Iran tells US it does not seek 'expansion of tensions'

Iran's top diplomat said Thursday his country has told the United States that it is not seeking escalation after an unprecedented attack on Israel.

The Islamic republic carried out its first-ever direct attack on Israel, firing drones and missiles on the weekend. The barrage — to which Israel's army chief has vowed a response — was retaliation for an April 1 air strike on Tehran's consulate in Damascus. Iran blamed Israel for the consular attack.

Foreign Minister Hossein Amir-Abdollahian, who is in New York to attend a U.N. Security Council meeting, said his country has "tried to tell the United States clearly" that Iran is "not looking for the expansion of tension in the region," he said in a video posted by his ministry.

Iran and the United States have had no diplomatic relations since 1980, but neutral Switzerland represents Washington's interests in Iran. Both the U.S. and Iran have alluded to the Swiss role as an intermediary.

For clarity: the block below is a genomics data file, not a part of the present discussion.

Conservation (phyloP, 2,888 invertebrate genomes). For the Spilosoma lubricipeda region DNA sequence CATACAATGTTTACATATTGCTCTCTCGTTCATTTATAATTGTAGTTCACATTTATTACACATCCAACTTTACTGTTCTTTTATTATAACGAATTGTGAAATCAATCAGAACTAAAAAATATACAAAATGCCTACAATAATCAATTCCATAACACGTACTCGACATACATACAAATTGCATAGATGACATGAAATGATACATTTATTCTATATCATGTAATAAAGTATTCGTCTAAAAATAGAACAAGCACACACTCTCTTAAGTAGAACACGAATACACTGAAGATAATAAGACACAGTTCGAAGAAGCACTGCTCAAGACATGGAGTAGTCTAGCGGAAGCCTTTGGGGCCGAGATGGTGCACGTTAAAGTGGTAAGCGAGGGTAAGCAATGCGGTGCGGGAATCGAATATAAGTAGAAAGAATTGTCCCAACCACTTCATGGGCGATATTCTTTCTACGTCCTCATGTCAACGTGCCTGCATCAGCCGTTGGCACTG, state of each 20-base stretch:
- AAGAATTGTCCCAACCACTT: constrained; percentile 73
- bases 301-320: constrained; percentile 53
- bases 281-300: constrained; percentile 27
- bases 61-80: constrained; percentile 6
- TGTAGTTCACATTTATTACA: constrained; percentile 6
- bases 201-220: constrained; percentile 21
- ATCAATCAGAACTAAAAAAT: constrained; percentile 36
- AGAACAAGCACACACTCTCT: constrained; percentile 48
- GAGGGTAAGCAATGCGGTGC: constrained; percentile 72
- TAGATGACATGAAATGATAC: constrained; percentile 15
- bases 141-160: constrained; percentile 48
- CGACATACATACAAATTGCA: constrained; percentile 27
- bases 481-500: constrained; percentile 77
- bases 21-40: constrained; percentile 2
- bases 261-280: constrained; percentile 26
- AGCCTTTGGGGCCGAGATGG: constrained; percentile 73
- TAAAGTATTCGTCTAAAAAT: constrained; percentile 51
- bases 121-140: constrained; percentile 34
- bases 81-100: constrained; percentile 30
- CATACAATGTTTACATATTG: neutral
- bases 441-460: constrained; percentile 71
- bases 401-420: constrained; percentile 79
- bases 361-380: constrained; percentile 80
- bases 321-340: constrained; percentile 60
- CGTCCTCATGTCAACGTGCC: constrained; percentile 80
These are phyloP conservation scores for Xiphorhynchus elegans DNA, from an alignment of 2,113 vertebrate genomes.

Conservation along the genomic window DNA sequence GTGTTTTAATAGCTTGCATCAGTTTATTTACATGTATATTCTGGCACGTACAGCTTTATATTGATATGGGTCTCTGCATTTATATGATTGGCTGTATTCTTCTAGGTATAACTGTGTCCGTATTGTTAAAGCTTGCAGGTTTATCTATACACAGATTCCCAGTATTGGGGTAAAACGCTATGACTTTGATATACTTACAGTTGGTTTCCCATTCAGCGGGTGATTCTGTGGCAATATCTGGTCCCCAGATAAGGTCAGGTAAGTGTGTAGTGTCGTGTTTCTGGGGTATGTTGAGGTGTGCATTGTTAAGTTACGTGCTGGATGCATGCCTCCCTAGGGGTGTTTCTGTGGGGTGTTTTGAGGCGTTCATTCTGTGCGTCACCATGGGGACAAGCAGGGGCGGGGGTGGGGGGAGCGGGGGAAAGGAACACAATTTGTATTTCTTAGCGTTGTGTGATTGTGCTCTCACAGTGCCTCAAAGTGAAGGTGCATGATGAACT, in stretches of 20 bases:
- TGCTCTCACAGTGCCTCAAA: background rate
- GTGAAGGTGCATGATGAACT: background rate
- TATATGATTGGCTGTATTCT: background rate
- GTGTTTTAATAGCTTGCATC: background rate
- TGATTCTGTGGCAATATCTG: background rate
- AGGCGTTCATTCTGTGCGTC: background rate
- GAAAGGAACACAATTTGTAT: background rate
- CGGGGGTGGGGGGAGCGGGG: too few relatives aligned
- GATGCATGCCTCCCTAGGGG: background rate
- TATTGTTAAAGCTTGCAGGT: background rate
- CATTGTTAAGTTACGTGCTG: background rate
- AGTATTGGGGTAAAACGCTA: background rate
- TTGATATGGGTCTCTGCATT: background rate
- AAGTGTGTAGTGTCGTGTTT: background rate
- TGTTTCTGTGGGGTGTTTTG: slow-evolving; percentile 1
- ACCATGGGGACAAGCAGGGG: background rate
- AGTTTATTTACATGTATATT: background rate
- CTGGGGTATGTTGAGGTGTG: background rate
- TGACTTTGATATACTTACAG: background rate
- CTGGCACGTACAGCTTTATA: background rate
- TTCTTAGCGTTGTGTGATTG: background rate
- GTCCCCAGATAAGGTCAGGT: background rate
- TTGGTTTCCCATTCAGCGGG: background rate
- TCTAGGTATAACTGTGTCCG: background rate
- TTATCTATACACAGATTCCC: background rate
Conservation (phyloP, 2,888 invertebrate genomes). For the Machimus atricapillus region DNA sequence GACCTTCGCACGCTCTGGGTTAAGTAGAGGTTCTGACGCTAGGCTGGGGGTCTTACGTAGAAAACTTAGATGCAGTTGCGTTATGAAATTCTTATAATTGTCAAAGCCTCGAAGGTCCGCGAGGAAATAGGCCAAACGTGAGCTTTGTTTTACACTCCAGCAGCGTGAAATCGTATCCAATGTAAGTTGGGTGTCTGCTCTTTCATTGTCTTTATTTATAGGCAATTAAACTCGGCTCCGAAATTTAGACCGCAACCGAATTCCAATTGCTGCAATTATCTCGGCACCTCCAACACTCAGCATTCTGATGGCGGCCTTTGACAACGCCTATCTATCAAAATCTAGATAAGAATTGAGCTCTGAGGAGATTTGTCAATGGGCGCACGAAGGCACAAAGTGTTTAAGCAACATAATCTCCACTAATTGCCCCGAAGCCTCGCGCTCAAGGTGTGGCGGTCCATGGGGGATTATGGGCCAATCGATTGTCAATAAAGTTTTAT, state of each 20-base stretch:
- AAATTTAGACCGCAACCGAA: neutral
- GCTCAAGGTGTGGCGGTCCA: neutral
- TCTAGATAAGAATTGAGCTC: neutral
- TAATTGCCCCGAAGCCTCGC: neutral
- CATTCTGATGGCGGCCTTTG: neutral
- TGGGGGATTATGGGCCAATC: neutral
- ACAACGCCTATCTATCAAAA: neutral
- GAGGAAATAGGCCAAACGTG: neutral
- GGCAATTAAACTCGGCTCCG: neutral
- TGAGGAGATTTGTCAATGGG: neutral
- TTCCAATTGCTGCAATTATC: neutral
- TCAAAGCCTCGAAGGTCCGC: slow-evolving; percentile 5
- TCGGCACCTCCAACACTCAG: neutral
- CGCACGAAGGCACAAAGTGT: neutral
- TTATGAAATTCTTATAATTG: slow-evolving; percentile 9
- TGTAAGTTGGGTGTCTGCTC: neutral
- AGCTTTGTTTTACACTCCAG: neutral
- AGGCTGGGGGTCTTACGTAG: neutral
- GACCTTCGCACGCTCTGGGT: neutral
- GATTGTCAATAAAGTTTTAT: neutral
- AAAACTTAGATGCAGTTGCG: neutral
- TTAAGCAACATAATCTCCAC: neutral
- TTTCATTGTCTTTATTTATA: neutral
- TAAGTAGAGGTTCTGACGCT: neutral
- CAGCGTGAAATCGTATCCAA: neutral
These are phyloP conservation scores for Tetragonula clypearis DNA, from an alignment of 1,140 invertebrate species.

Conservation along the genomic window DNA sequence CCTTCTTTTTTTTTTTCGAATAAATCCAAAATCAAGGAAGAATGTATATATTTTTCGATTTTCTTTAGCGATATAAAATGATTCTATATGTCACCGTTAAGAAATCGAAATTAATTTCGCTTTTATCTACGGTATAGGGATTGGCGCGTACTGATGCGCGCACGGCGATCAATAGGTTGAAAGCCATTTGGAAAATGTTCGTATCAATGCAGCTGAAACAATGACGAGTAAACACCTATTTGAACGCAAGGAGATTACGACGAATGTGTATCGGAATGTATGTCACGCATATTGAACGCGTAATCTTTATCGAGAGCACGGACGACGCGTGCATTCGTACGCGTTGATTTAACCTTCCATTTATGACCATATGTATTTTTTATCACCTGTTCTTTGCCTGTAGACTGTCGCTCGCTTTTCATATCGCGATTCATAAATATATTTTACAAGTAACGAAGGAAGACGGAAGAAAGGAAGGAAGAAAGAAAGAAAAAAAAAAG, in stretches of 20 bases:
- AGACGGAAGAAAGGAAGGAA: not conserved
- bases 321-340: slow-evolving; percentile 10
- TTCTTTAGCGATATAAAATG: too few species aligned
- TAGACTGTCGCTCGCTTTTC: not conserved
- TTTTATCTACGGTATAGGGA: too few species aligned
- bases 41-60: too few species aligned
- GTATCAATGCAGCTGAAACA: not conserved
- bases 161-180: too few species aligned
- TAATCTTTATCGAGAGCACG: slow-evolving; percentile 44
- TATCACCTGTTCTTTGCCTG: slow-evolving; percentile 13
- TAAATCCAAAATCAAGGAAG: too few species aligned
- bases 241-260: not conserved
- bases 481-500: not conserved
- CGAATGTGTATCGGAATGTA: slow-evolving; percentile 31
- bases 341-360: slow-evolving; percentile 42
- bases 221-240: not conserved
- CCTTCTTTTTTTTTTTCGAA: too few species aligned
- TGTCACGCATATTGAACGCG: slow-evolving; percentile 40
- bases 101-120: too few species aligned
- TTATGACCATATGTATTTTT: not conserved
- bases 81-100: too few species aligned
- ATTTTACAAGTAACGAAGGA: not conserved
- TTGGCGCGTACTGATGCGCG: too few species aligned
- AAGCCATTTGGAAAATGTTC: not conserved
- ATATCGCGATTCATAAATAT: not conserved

According to Amir-Abdollahian, Iran communicated with Washington "before and after" launching its attack on Israel.

Iran informed the United States that the decision by the Islamic Republic of Iran to "respond to the (Israel) regime is final," and the matter concluded, he said.

Iran's retaliation against Israel left a girl severely wounded but caused little damage. It followed the strike in Damascus that killed seven members of Iran's Islamic Revolutionary Guards Corps, including two generals.

"Before the operation, we clearly told the American side that we will not target American bases and interests in the region," Amir-Abdollahian said.

The Islamic republic has celebrated the attack as a success but President Ebrahim Raisi warned of "a fierce and severe response" to further ...

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